Everyone knows polar bears live way up north. In the far north, there is no sunlight in the winter. The summers have sunlight all the time, and the winters have darkness all the time. Polar bears can't use sun to keep them warm in winter when there is no sun!

For a more scientific view of the issue, please see Daniel Koon's Page on the subject. It is well referenced.

How does a bear go to the bathroom?
Polar bears do a funny thing when the want to go to the bathroom; they walk backwards with just their front feet. With their back feet in place, they take a step backward with their front paws, so that their bum looks like it's sticking out, then they lift up their little tail to do their business.

Why tag polar bears? Doesn't it scare and hurt them?
Polar bears are tagged so that we can learn more about them. If people don't learn about polar bears, we may accidentally do things that hurt them. We can learn how to best protect them when we know how healthy they are, how long they live, what their favourite foods are, how many cubs they have and other things.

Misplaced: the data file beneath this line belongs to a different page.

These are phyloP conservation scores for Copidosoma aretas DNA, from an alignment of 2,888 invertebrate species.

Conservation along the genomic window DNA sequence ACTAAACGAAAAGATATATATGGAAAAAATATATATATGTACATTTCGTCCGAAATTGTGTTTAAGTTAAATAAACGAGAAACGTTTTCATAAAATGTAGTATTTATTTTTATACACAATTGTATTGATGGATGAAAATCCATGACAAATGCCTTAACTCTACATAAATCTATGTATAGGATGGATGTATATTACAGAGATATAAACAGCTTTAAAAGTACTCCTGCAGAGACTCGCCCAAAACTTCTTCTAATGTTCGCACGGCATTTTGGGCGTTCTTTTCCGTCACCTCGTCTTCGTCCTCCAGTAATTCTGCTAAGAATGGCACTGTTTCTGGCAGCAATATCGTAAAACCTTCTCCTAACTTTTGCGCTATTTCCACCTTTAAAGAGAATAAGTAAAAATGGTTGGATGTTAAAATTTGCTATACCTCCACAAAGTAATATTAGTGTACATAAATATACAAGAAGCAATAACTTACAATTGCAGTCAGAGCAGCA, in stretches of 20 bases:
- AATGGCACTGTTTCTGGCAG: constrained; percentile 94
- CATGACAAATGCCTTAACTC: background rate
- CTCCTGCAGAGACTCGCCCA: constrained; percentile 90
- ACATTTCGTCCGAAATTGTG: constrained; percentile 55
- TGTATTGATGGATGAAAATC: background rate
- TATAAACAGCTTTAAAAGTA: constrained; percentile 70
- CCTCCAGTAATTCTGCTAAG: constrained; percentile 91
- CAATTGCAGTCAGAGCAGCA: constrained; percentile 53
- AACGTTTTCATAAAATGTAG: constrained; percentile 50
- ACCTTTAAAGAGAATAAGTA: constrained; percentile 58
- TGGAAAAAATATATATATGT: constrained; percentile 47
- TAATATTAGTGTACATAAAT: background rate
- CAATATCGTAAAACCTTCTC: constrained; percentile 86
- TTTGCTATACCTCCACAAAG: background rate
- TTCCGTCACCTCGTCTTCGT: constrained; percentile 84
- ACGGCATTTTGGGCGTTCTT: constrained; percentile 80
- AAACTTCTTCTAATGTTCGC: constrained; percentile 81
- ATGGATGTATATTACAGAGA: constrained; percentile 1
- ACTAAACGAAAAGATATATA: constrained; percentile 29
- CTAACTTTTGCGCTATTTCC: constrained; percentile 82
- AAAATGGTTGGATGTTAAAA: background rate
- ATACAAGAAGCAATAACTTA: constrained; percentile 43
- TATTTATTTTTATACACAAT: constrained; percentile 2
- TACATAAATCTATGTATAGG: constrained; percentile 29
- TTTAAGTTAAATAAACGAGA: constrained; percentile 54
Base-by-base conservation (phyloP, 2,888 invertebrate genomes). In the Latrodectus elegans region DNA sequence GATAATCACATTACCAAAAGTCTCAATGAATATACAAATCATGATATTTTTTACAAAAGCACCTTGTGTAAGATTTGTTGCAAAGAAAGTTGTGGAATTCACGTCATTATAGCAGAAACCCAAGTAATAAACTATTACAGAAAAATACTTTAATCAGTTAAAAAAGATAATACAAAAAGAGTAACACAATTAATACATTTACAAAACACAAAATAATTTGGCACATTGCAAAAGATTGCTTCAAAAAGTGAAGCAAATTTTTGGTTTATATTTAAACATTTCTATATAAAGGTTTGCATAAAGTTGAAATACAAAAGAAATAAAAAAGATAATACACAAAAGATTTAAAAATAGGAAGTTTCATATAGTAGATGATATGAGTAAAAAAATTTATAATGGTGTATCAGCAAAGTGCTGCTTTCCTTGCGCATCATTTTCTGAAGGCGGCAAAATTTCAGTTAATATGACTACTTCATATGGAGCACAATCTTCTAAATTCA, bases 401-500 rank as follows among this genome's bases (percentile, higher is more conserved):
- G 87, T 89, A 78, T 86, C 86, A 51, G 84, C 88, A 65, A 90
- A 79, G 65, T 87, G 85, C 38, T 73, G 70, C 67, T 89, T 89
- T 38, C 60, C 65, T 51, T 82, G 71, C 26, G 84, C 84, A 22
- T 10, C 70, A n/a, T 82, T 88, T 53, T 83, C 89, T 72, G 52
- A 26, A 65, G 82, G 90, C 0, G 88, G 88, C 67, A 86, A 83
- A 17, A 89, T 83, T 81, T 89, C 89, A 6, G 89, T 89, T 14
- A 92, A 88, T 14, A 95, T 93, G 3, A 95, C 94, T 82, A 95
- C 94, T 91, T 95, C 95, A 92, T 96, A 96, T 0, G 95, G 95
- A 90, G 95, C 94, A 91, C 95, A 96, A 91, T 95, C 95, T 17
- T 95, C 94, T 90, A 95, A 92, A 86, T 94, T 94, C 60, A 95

When polar bears get tagged, a helicopter flies close to them and a scientist uses a dart gun to drug the bear. The bear is probably startled by the noise of the helicopter. The drug in the dart makes the bear fall asleep. Once the bear is sleeping, the helicopter lands, and the scientist can inspect the bear. If the bear has been caught before, they just need to check the bear's ear tags to find out which bear it is. Then they will often clip some hair, take a blood sample, weigh and measure the bear to find out how healthy the bear is. The bear may also be given some medicine to keep it healthy.

If a bear has never been caught before, the scientists will remove a tiny tooth which will tell them how old the bear is, and then the bear will get ear tags (like polar bear ear rings) and a number tattooed on it's lip.

Is there really a polar bear jail?
Officially the building is "D-20" but everyone in Churchill knows it as the "Polar Bear Jail". The polar bear jail is out where the former military base was. D-20 was once a morgue on the base, but today it helps keep polar bears alive! Many polar bears were killed if they came too close to Churchill. The polar bear jail holds about 23 bears